Wednesday, February 06, 2013


[IWS] ILO: GEORGIA EMPLOYMENT PROTECTION LEGISLATION (EPL): A review based on ILO standards, OECD indicators and comparative labour law [December 2012]

IWS Documented News Service


Institute for Workplace Studies----------------- Professor Samuel B. Bacharach

School of Industrial & Labor Relations-------- Director, Institute for Workplace Studies

Cornell University

16 East 34th Street, 4th floor---------------------- Stuart Basefsky

New York, NY 10016 -------------------------------Director, IWS News Bureau




EPLex in Brief No. 1



A review based on ILO standards, OECD indicators and comparative labour law [December 2012]

by Angelika Muller

[full-text, 12 pages]


The Labour Code of Georgia has provoked, since its adoption in 2006, controversial discussions in the

country and in the international community. On the one hand, this reform has been contested for the lack

of tripartite social dialogue, and for the extent of deregulation which reduced the labour law to 56 articles

in total. Critical comments expressed by the International Labour Organization (ILO) and the European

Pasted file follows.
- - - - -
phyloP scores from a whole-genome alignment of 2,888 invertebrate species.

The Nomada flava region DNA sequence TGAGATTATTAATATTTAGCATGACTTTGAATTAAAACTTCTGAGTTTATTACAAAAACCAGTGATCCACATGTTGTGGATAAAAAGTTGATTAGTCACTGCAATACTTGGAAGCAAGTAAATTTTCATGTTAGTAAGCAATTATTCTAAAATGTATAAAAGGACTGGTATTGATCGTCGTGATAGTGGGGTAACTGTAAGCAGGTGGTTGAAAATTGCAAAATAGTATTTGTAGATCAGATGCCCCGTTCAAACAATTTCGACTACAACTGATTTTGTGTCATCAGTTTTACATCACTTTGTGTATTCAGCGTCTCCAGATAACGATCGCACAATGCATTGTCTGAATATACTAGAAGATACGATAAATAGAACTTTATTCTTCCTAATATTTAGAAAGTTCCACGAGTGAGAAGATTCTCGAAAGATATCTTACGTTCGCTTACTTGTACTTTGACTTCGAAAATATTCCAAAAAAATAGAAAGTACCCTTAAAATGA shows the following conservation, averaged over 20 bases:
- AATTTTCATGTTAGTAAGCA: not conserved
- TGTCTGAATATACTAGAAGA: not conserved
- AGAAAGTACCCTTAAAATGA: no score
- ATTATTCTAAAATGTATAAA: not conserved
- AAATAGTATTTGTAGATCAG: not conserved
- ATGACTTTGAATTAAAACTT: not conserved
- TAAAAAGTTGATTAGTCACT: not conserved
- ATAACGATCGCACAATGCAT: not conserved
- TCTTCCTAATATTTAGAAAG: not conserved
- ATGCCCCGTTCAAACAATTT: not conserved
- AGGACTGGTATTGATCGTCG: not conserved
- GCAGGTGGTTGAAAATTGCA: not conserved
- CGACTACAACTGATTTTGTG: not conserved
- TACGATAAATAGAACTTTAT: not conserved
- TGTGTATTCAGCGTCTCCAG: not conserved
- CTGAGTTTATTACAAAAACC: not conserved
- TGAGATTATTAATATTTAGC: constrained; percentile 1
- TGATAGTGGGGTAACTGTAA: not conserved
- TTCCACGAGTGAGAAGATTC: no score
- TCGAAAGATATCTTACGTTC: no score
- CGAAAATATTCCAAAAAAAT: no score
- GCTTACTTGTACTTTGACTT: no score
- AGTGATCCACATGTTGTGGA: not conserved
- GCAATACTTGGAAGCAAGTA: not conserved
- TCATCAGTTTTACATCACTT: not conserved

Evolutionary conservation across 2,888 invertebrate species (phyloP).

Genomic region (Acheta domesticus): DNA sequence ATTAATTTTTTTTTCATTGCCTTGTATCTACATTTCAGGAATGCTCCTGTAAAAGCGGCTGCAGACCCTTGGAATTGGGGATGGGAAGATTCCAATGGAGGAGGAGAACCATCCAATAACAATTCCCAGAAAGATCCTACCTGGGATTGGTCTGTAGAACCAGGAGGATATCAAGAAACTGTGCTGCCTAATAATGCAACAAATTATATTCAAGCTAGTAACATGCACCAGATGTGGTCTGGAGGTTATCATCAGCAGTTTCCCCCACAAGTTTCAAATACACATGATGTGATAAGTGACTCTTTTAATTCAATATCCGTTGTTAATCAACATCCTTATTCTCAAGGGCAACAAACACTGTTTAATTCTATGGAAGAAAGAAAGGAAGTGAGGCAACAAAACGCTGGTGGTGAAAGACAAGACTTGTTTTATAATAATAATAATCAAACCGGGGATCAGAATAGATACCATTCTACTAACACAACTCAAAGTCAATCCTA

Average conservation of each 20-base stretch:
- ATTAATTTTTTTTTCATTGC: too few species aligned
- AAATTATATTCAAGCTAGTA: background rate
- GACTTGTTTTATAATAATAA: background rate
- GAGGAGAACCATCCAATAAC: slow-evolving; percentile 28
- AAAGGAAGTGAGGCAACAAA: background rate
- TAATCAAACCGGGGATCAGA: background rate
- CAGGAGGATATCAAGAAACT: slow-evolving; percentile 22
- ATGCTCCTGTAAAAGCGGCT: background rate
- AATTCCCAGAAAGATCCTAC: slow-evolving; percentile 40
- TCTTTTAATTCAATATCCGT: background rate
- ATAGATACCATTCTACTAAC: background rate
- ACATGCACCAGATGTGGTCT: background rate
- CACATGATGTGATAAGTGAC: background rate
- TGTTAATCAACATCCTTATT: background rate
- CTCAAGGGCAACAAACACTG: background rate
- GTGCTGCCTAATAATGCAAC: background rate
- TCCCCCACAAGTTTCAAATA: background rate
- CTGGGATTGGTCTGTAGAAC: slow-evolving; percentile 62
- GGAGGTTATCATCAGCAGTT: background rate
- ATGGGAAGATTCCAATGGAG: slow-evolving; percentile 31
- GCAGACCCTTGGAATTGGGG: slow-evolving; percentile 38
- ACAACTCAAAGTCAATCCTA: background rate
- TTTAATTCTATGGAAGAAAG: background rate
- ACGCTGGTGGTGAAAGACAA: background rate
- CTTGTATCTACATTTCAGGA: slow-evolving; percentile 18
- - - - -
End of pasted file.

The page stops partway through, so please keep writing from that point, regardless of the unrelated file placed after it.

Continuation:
Union (EU) were not taken into consideration. On the other hand, the Georgian government, with support

from the World Bank, has presented this reform as a model for other countries in transition to the market



The objective of this note is to review the Labour Code of Georgia with specific focus on employment

protection legislation (EPL) from international and comparative perspectives. The main references used are

ILO standards, EPL indicators of the Organisation for Economic Co-operation and Development (OECD) and

the labour law of selected jurisdictions.


The assessment of the labour law of Georgia in this note does not pretend to be comprehensive. For

instance, the regulation of freedom of association and the right to collective bargaining is not examined, as

since 2006, the ILO Committee of Experts on the Application of Conventions and Recommendations

(CEACR) has provided extensive comments on the Labour Code of Georgia on these issues.2


The legal review of the Labour Code of Georgia in this note is complemented with some economic data,

such as rates of unemployment and self-employment, wages, the growth of gross domestic product (GDP)

and foreign direct investments in the country. The conjunction of legal and economic indicators is used to

attempt an assessment of the impact of the reform of 2006 on the labour market of Georgia.




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